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Are you a Commoner?


1. If you question the prevailing myth that all problems have private, individualized solutions.

2. If you notice how many of life’s pleasures exist outside the money economy—gardening, fishing, conversing, playing music, playing ball, making love, watching sunsets.

3. If you take time to appreciate and enjoy what the commons offers. (As the visionary Brazilian educator Paulo Freire once declared, “We are bigger than our schedules.”)

4. If you keep in mind that security and satisfaction are more easily acquired from family and friends than from money.

5. If you offer a warm smile or greeting to people you pass. The commons begins with connecting in brief, spontaneous ways.

6. If you treat commons spaces in your community as if you own them (which, actually, you do). Tidy things up. Report problems, or repair things yourself. Initiate improvement campaigns. This includes streets, which should be safe and comfortable for pedestrians and bicyclists as well as motorists.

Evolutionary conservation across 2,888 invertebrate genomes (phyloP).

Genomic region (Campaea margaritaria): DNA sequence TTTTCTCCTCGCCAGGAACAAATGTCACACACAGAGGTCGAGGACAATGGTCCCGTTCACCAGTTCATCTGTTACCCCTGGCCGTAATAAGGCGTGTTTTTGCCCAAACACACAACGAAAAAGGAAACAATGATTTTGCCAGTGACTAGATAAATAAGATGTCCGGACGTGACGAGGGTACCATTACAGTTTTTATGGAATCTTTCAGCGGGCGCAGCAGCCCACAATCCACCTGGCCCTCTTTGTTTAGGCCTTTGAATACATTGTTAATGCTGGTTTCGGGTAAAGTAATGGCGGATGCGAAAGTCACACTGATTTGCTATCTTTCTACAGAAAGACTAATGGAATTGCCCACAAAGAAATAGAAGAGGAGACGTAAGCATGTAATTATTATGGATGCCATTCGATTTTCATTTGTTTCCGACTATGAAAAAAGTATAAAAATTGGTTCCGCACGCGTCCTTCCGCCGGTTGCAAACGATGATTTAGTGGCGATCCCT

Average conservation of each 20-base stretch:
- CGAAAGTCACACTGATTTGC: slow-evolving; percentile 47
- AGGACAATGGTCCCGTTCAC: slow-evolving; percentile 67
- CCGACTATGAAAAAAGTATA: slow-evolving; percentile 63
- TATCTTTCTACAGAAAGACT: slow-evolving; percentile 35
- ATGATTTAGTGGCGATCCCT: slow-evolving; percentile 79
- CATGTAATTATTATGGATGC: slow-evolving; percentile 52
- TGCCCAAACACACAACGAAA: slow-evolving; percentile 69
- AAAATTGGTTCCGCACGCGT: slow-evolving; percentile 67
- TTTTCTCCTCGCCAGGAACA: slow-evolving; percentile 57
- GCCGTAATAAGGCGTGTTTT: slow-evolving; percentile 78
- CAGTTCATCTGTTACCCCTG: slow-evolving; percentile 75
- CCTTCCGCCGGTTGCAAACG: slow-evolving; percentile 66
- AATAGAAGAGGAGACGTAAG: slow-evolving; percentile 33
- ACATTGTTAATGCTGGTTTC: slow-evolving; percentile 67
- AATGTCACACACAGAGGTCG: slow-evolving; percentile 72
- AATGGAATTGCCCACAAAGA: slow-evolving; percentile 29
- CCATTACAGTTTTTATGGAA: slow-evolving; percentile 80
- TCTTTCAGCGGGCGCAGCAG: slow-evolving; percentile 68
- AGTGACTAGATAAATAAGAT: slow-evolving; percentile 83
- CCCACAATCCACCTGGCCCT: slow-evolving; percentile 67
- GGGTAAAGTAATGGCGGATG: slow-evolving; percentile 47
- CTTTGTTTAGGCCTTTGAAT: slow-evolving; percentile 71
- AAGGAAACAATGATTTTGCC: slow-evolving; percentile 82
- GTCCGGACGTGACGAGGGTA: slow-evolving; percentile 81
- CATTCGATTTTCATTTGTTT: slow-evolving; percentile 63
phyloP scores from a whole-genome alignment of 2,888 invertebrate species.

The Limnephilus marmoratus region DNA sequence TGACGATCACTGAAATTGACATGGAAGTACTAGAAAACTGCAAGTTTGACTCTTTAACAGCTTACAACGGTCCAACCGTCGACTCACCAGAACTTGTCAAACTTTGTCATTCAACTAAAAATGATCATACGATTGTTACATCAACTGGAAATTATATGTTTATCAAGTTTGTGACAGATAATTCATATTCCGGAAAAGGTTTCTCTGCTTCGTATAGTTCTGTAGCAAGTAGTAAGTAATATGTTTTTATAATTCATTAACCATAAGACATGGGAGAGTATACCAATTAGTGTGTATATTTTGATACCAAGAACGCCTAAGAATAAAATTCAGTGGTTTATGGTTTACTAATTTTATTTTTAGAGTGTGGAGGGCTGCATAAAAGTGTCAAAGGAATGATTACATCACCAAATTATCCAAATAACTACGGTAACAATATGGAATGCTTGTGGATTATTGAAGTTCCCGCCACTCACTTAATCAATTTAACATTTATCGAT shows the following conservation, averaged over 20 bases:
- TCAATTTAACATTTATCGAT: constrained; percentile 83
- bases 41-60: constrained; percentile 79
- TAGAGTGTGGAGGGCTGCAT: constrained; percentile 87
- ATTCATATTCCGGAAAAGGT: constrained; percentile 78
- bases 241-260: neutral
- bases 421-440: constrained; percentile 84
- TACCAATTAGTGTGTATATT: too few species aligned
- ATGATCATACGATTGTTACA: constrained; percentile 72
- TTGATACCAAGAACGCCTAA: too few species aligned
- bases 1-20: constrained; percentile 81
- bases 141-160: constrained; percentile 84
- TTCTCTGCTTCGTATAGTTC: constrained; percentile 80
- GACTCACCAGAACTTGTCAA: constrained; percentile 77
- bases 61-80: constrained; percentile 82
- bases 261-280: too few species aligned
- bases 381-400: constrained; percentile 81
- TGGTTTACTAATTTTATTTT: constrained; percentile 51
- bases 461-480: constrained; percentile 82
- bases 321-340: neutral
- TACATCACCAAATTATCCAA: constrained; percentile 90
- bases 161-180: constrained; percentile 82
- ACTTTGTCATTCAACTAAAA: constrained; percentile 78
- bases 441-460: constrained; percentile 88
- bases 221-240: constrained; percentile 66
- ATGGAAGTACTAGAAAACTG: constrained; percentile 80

7. If you are interested in exploring how things you now pay for could be acquired in more cooperative ways—checking out DVDs at the library or quitting the health club and forming a morning running team.

8. If you watch where your money goes. How do the stores, companies and financial institutions you use harm or help the commons? This includes their impact on the environment and poor communities around the world.

9. If you share your knowledge and ideas via commons such as Wikipedia, online communities open-education projects, and open-access journals. Or you could form your own online community to share what matters to you.

10. If you volunteer in your community to solve problems and take advantages of opportunities.

11. If you think of yourself as a commoner and share your enthusiasm. Raise the subject in conversation, around the neighborhood and at work. Stand up against threats to the commons in your community and around the world. Speak out in favor of opportunities to expand the commons.